In the traditional healthcare facility, multiple departments and staff are involved in customer intake and “processing” activities, including reception, admitting and registration, coordination of multiple appointments, cashiering, insurance verification, and physician referrals. This typically results in fragmented customer service and complicated wayfinding. Although many of these departments are located on the first floor of the facility, only a few staff in each department actually have face-to-face interaction with visitors, patients, and their families. The question is: How can a healthcare organization better utilize both its staff and space to potentially enhance operational efficiency and improve customer service?
Use of Interactive Technology Boosts Patient Satisfaction
Hospitals within six healthcare systems saw dramatic increases in their patient satisfaction scores when using interactive monitors that allow patients to access information about their care and to communicate with staff. The hospitals provided patients with in-room monitors that allowed them to ask clinicians questions about their care, inquire about food menus, request help with minor tasks, read about their medical condition, and access their post-discharge instructions. Satisfaction with educational materials increased by 42 percent and overall patient satisfaction scores increased by at least 10 percent. The healthcare systems included El Paso Children’s Hospital (El Paso TX), Palisades Medical Centre (North Bergen NJ), and University Hospitals Seidman Cancer Center (Cleveland OH).
Source: Fierce Healthcare (www.fiercehealthcare.com).
Hospitals Rethink Spiritual Spaces and Create Meditation Rooms
At least three Northern California hospitals have plans to open meditation rooms — or to expand and update what were once known as chapels — for nondenominational observance. This is in response to the changing needs of hospital staff and the evolving view that the body and soul can heal together. These new meditation rooms do not have pews or religious symbols. Instead they are sanctuaries where families can pray for patients, space for prayer rugs and windows facing east, or a quiet area where doctors can pause for spiritual refreshing. According to a chaplain who manages spiritual care for Kaiser North Valley hospitals “When people are facing the ultimate spiritual and existential crisis, such as illness, they need a quiet place to go. These rooms should meet the needs of all faiths.” Some hospitals do not call the rooms chapels because that label invokes the Judeo-Christian tradition. Hospitals have staff from a wide variety of faith backgrounds including Muslims who need a place to pray five times a day.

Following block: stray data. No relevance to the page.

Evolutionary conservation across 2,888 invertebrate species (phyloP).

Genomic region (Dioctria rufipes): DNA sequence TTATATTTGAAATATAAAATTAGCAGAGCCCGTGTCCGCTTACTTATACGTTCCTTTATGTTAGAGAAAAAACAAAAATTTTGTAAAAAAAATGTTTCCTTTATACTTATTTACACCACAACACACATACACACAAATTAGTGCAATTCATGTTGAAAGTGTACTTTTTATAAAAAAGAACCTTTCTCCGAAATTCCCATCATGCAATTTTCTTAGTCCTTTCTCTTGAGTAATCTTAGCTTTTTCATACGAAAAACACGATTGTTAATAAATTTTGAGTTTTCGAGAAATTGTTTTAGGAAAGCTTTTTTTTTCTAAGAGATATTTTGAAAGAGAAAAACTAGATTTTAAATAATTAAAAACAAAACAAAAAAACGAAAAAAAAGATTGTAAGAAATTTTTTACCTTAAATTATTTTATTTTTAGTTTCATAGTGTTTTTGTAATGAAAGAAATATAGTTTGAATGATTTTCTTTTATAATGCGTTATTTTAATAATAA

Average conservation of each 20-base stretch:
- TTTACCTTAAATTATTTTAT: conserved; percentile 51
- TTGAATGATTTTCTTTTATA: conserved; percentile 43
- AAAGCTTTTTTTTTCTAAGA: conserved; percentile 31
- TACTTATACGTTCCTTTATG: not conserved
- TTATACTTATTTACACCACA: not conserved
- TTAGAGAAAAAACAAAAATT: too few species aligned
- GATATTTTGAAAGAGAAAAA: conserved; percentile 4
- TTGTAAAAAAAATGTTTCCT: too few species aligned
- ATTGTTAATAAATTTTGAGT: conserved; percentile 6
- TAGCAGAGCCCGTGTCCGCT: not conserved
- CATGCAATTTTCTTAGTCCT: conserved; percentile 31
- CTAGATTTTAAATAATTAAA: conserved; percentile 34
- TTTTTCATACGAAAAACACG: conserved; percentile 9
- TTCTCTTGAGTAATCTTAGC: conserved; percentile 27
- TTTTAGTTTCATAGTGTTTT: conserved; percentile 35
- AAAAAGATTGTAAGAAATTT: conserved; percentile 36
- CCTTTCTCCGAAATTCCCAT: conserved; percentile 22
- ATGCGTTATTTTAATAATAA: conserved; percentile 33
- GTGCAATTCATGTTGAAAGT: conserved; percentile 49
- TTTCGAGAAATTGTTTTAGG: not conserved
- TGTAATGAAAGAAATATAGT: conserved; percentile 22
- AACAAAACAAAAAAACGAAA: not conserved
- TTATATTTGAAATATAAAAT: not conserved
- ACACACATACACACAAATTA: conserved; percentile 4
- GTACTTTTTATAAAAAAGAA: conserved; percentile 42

More Hospitals Are Renovating to Accommodate the Obese
Novation, a medical supply contracting company, has released its 2010 Bariatric Report, a nationwide survey of about 300 VHA Inc. and University Health System Consortium member hospitals, confirming that the obesity epidemic poses new and significant challenges to U.S. hospitals. According to this survey, over 48 percent of the respondents saw an increase in admissions of morbidly obese patients since 2008 while 13 percent saw a significant increase. Moreover, 28 percent of the respondent hospitals reported having invested in physical renovations of their facilities last year to accommodate the morbidly obese with another 8 percent saying that they planned to do so. Novation reports that hospitals have been buying specialized medical equipment such as bariatric blood pressure cuffs, bariatric beds and mattresses, stretchers, operating room tables, and non-clinical furniture. While the industry has seen an overall decrease in spending on renovations and building improvements due to the still recovering economy, physical renovations to accommodate bariatric patients have increased — such as widening door openings, installing higher-load steel toilets, providing open showers, and purchasing new seating for patients and family members.
Redefining Patient-Centered Care
A lot has changed since the concept of patient-centered care was first introduced several decades ago. The old definition of patient-centered care used to be bringing care of the patient to the bedside. That model ― which included decentralizing diagnostic equipment, pharmacies, and supply rooms to each inpatient floor ― proved too costly both from a facility and labor perspective. Today, the patient-centered care concept has moved to a relationship-based care model focused on orienting a health care organization around the preferences and needs of patients with the intention of improving the patient’s satisfaction with care and improving his or her clinical outcome. Today, the definition has also been expanded to include family members and is often referred to as the patient- and family-centered care (PFCC) model.